Herdegen's "Those Damned Black Hats" is a powerful and moving story of the 2nd, 6th, 7th Wisc, 19th Indiana and 24th Michigan in the fighting of July 12-3 1863, Gettysburg. The book uses many previous unused primary sources which give the reader a much more human insight into the fighting solider of the Iron Brigade during this time. What I didn't realize was how the Black Hats came together with their foes in friendship at the Gettysburg reunions of 1903 and 1913. The book contains excellent maps and many previously unseen photos of the Black Hats. Also included is a list of all who registered at the Iron Brigade Tent during the 50th anniversary of the battle. The "Damned Black Hats" is well-written and 1st rate scholarship
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Format: Hardcover
Who knew that more could be written about the Iron Brigade at Gettysburg and that it could be done so well! Lance Herdegen follows the tall, tough, black-hatted Western soldiers of the Iron Brigade on the road to Gettysburg and beyond.

This is a story about people under unique circumstances during a unique time and their ability to rise to the occasion. It is not a story of massive, impersonal armies moving here and there, it is a story about what people experienced for a few hot days in July in a place they never heard of before.

This is not your average military history - it is better. Herdegen adds to the story of the Iron Brigade by using newly discovered primary documents - letters, diaries and more to deftly to create an eminently readable mix of social and military history done as no one else can.

These are the stories of raw young men, far from home, doing their duty as only the young men of that era could.
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Format: Hardcover
I'm always interested in a new book about the hard fighting Iron Brigade of the West and when it's written by Lance Herdegen, it doesn't get much better than that.

If you are just discovering this Union Brigade, you'll find a wealth of information in these pages. If you are not new to this Brigade and think you know all the stories - you'll enjoy this book, too. It brings all the well known stories, plus new ones, into one volume of easy reading. I, for one, am glad that Lance has given us a before, during and after look at this Western Brigade at Gettysburg, as their "history" is fascinating and bears repeating. The tales from the soldier reunions after the war gives a more complete picture of these men from the West who fought in the East.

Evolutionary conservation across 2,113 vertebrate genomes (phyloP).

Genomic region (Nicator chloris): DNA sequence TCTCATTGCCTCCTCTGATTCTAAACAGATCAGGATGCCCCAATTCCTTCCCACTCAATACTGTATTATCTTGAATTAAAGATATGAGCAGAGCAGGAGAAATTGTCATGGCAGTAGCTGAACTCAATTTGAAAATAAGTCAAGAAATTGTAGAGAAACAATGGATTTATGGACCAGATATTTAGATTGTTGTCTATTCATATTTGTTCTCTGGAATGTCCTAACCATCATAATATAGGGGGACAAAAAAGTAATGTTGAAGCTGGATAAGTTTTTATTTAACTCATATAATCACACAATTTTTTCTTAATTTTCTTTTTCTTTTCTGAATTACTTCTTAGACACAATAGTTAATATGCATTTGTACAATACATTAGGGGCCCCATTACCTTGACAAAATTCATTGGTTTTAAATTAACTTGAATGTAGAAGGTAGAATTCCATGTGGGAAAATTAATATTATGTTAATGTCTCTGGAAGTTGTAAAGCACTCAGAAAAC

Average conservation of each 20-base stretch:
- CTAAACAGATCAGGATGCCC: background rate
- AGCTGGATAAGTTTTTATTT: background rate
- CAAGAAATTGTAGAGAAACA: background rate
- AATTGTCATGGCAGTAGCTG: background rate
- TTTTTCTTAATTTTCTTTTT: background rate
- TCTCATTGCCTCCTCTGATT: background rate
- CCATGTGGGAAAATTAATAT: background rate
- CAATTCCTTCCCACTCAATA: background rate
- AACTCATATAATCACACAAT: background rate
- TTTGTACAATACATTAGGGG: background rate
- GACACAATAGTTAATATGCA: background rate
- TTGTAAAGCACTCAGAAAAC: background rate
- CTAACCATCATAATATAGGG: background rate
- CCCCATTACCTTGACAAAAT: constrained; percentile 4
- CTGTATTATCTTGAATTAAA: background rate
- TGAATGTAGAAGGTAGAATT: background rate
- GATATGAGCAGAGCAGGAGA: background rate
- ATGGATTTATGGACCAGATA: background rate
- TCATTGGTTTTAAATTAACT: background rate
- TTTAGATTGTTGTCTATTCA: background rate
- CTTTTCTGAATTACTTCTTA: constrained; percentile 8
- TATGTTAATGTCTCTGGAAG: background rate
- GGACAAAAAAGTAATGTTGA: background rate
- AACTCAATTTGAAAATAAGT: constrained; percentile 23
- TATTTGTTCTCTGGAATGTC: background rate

This new book will be a welcome addition to anyone's Iron Brigade or Gettysburg library.
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Format: Paperback Verified Purchase
Though I've read all of Mr. Herdegen's books that pertain to the Iron Brigade, this, in my opinion, is the best of the lot. While the author does a masterful job of chronicling the Iron Brigade's history from its inception to its arrival at and participation in the battle at Gettysburg, it is the individual soldier vignettes and the brigade's associated nuances, both of which are generously interspersed throughout the book, that make this volume special. The following case in point concerns the authors entertaining explanation of how the various Iron Brigade regiments and its associated artillery, Battery B, 4th U.S. Artillery, received their nicknames,

"If it was the `Ragged Assed 2nd' and `Calico 6th,' the 7th Wisconsin became the `Huckleberries.' One officer recalled that they were always talking about `pies and things to eat,' while the men of the 19th Indiana were simply `old Posey County' or `Swamp Hogs, Number 19' . . . the infantry volunteers and regulars serving with Battery B of the 4th U.S. Artillery became the `One hundred forty thieves' for their admired ability to carry foraged goods on their limbers and caissons. When the 24th Michigan was added to the Western Brigade in 1862, the Wolverines became `the featherbeds' because they were slow to enlist and brought so many creature comforts from back home."

I highly recommend this book to all Iron Brigade aficionados, those especially interested in the activities of the Army of the Potomac's First Corps at Gettysburg and Civil War historians in general.